Posts tagged with "Colleges":

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IwamotoScott Architecture is designing Ivy Tech Community College’s new campus building

For over 65 years, the Cummins Foundation has made the small city of Columbus, Indiana, one of the foremost architecture destinations in America. Columbus welcomes an estimated 40,000 to 50,000 visitors each year (nearly equal to the town’s resident population) to see and experience works by Eero Saarinen, Robert Venturi, Deborah Berke, Harry Weese, and other giants of architectural design. Following a design charrette held last December, San Francisco-based firm IwamotoScott Architecture was chosen to join those ranks by designing an 80,000-square-foot building for Ivy Tech Community College Columbus, the latest project funded by the organization. CSO Architects and Pepper Construction have been selected as the architect of record and contractor, respectively. “The Cummins Foundation is thrilled to welcome the addition of IwamotoScott into Columbus’ design heritage,” said Mary Chandler, vice president of Corporate Responsibility for Cummins and CEO of the Cummins Foundation, in a press statement. “Architecture is woven into the fabric of the Columbus community and is symptomatic of a larger vision—an aspiration to achieve excellence. This is echoed in IwamotoScott’s innovation and collaborative design process, making spaces that are functional, distinctive and beautiful.” While the Ivy Tech building’s design is currently being altered following the charrette, the $32 million project has been envisioned as a ‘campus-under-one-roof’ that replaces a preexisting building with one filled with accommodations for community building and project-based learning, with an emphasis on fostering careers in technological innovation. A significant majority of the building’s interior will be devoted to double-height public programs on the ground floor, with built-in seating, floor-to-ceiling windows, and shaded outdoor spaces. “We are extremely honored to be selected to design Ivy Tech’s new 21st century home,” wrote Lisa Iwamoto and Craig Scott, founding partners of IwamotoScott, in a press statement. “IwamotoScott are very excited to continue the engaged stakeholder and community process that defined the initial design charrette, and so proud to be part of such an excellent team. It is a true honor to be able to add to Columbus’s modern architectural heritage.”
IwamotoScott’s design ultimately beat out four other firms: Snow Kreilich Architects of Minneapolis, nARCHITECTS of Brooklyn, Marlon Blackwell Architects of Fayetteville, and Brooklyn’s SO-IL. The foundation has not yet announced an expected construction date.
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Williams College: The Campus Guide unearths hidden New England gems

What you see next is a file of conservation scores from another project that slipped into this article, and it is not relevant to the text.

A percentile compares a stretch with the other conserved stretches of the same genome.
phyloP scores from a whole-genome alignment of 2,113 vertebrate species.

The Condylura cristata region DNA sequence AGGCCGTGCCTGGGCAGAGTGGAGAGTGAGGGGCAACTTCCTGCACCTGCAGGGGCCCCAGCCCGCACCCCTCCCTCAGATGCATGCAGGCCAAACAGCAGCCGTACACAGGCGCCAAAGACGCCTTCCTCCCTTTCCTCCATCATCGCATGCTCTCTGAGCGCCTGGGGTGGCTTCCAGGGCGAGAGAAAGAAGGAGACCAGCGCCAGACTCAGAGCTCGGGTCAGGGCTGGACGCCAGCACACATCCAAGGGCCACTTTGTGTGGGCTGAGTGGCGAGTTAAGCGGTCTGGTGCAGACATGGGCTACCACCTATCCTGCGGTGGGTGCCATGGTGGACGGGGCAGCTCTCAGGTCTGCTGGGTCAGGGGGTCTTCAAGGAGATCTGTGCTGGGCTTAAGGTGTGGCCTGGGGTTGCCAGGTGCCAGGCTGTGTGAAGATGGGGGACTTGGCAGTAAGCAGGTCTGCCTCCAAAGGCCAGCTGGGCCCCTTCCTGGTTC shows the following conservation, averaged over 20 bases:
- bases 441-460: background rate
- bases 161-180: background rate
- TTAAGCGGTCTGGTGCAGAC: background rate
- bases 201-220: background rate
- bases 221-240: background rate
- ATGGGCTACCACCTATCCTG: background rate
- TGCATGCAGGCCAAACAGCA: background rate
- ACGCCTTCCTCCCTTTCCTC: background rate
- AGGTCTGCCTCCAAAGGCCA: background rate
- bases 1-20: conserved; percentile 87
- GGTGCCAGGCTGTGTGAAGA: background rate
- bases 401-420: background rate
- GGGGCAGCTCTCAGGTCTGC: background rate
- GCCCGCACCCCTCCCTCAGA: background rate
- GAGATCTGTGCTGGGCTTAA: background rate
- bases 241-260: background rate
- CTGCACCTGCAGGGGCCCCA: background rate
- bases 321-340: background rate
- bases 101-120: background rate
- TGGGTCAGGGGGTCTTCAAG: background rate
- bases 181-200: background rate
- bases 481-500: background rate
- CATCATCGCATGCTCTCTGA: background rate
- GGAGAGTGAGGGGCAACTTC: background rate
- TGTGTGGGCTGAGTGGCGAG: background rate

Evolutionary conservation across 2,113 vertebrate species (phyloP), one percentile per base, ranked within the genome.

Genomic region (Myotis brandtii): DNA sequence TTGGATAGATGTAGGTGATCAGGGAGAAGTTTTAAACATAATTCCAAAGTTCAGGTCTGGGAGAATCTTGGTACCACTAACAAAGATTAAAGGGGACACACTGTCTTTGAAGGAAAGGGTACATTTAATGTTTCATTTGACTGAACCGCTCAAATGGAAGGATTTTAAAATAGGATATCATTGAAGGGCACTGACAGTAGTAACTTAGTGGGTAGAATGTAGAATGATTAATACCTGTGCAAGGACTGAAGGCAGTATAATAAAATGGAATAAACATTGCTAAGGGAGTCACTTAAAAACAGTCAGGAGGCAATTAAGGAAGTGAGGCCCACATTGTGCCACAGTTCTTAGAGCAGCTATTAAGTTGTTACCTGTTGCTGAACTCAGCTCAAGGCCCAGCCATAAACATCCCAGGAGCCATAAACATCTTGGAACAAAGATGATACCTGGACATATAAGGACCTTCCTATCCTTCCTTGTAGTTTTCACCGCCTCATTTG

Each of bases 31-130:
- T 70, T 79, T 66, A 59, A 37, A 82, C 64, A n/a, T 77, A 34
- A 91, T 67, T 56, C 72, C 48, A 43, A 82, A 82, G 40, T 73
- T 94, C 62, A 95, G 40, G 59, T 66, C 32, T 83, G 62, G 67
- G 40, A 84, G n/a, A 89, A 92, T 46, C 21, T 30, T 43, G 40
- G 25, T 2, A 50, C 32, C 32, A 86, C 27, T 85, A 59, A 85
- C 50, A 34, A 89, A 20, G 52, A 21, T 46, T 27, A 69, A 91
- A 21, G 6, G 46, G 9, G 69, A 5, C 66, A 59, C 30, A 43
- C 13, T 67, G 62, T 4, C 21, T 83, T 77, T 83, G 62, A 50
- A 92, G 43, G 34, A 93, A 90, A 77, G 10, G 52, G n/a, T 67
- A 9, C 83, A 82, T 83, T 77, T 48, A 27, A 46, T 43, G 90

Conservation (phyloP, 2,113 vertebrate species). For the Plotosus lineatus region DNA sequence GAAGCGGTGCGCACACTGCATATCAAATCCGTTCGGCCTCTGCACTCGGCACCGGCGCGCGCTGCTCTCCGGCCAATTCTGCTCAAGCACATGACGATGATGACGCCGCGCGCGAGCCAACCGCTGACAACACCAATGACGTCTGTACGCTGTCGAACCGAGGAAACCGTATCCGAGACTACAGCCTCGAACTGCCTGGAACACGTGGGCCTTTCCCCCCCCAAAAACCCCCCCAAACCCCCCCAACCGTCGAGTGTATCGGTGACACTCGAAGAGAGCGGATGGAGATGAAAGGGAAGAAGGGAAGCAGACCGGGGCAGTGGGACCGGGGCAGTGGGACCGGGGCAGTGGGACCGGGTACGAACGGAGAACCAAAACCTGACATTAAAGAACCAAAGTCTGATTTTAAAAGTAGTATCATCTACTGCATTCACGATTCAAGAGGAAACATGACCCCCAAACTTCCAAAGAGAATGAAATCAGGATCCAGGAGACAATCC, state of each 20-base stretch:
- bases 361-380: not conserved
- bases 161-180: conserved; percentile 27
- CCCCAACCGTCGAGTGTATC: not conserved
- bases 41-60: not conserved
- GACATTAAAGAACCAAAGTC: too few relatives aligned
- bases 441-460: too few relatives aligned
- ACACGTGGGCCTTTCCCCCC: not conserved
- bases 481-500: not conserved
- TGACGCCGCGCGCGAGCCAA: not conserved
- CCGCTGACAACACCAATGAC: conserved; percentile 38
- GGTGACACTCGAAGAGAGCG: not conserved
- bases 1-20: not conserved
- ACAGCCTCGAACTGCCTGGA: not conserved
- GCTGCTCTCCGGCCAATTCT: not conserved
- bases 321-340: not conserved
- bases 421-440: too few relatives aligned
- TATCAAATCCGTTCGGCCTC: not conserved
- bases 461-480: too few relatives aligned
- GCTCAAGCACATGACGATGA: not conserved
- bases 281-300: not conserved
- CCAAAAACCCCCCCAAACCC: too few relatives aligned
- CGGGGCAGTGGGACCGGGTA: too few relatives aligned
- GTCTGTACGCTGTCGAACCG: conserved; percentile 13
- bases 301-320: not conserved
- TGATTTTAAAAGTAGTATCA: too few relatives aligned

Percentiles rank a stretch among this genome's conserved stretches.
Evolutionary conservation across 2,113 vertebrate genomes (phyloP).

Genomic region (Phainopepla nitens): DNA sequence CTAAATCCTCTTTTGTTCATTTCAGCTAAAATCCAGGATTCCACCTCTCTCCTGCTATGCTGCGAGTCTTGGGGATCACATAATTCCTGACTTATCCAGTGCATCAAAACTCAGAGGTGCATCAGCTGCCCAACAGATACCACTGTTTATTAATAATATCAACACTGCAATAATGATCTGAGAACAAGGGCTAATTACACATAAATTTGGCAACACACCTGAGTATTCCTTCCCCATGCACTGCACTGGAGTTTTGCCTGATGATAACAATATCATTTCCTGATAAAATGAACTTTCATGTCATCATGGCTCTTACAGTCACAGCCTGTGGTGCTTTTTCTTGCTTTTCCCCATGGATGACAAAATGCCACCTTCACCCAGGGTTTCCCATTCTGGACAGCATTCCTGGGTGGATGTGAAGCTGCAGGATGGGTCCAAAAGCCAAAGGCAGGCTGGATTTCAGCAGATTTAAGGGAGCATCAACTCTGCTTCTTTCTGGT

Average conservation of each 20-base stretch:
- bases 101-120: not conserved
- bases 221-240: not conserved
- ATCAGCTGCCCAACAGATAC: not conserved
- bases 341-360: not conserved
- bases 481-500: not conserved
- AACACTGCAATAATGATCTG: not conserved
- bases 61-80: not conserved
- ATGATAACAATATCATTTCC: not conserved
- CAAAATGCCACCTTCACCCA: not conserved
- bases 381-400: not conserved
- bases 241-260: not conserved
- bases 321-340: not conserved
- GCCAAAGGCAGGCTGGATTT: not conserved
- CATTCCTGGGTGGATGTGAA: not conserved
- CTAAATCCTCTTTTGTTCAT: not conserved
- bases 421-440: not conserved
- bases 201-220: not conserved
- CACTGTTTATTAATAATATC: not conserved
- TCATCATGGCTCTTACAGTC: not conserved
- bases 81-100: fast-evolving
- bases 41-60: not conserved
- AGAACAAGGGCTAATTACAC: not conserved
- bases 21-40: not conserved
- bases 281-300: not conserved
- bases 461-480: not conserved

Williams College: The Campus Guide By Eugene J. Johnson and Michael J. Lewis, photographs by Ralph Lieberman Published by Princeton Architectural Press MSRP $37.50 Williams College: The Campus Guide is more than a tour of the distinguished liberal arts college in far northwestern Massachusetts. It is rather a scholarly history and informed analysis of the school’s buildings and their role in shaping the visual identity of a hitherto architecturally undocumented place. Williams is the 32nd volume in Princeton Architectural Press’s Campus Guide series, a twenty-year run that began with the University of Virginia in 1999. These handsome handbooks have enlarged our knowledge of collegiate design at some of the more notable American campuses. The quality, alas, varies from title to title. Some appear to be glorified brochures, while the Williams one is a major contribution to the literature. What makes this guide exceptional is that the authors and the photographer are respected architectural historians with decades of teaching experience at Williams. More important, Eugene J. Johnson and Michael J. Lewis insisted that the college give them complete freedom in their opinions and observations. (I declined to do the series guide for my alma mater, as it was apparent that my college wanted total editorial control, and that their goal for the book was more public relations than scholarship.) The Williams authors had additional hurdles. For much of its two-hundred-year history, the school was small, isolated, and not well endowed. Until women were admitted in the 1970s, raising both enrollment and intellectual rigor, the college was home to white prepsters, a place where the fraternity brothers "inhabited the kinds of architecture to which their parents had accustomed them.” Stacked up against architectural powerhouses such as Princeton, Yale, and MIT, Williams’ chroniclers Johnson and Lewis proffer a lot of fascinating history and background that enlivens the discussions of brick and mortar. The early physical presence of Williams was Yankee utilitarian. Starting in the mid-19th century, a notable grab bag of Victorian designers worked here, including Gervase Wheeler, Thomas Tefft, Richard Upjohn, Henry J, Hardenbergh, and J. C. Cady. Much of the design was haphazard, depending upon donor whims. The Olmsted Brothers drew up Williams' first campus plan in 1902. Tastes tended to the safely conservative through the 1950s. Perry, Shaw & Hepburn, architects of the restoration of Colonial Williamsburg, designed a student center in the default campus style, Colonial Revival. Yet, college president Harry Garfield hired Ralph Adams Cram, the brilliant campus designer who shaped Princeton into an architectural masterpiece. The great Gothicist felt that his interpretation of English Georgian was more appropriate to the New England school. As always, Cram demonstrated a mastery of proportion, materials, and appearance. His Freshman Quadrangle is singled out as “the loveliest passage of the entire Williams campus.” Despite hosting an avant-garde art department–a famous incubator of architectural historians and museum directors—Williams did not get a Functional Modern building until the 1960s. The Architects Collaborative (TAC) was hired to craft a campus plan, while the college awarded an honorary doctorate to TAC founder Walter Gropius. Jumping somewhat timidly into the Modern era, Williams secured successful dormitory complexes by Benjamin Thompson and Mitchell-Giurgola and a dining hall by Shepley Bulfinch Richardson and Abbott, along with a dreadful library by Harry Weese. In the 1970s Charles Moore extended the art museum. This was “an adventurous move for a college that had traditionally gone with competent professionals rather than architects on the cutting edge.” Due to strained college finances, Moore paid for what he called “Ironic columns” on the museum's exterior, itself a riff on the architect's concurrent Piazza d'Italia in New Orleans. Despite commissioning such leading names, building at Williams remained ad hoc and episodic. A stunning library by Bohlin Cywinski Jackson is offset by William Rawn's Center for Theatre and Dance, a gratuitous “expression of architectural ego,” the placement of which truncated a bold axial plan by Denise Scott Brown. Missed opportunities include an unrealized Steven Holl art building and a somewhat flaccid student center by James Stewart Polshek. The combination Chandigarh-and-New-England-styled resort hotel was “chosen from a long list of distinguished firms,” including Venturi Scott Brown and the Helsinki uber-Modernists Heikkinen + Komonen. Mikko Heikkinen and Markku Komonen were interviewed, along with Alvaro Siza, Tadao Ando, and another architect (the names were never revealed to the public) about adding a wing to the Clark Art Institute. Ando’s building is called “a disappointment," primarily for its planning, and the wall of donor names, “sized according to the amplitude of their donations,” draws particular scorn. This biography of Williams College and its architecture is told as a family epic: A complicated life, full of intrigue, might-have-beens, and triumphs. Or as Adam Falk, president from 2010 to 2017, writes in a foreword, the guide is “historically insightful, compulsively readable, visually stunning, and infused with a healthy dose of irreverence.”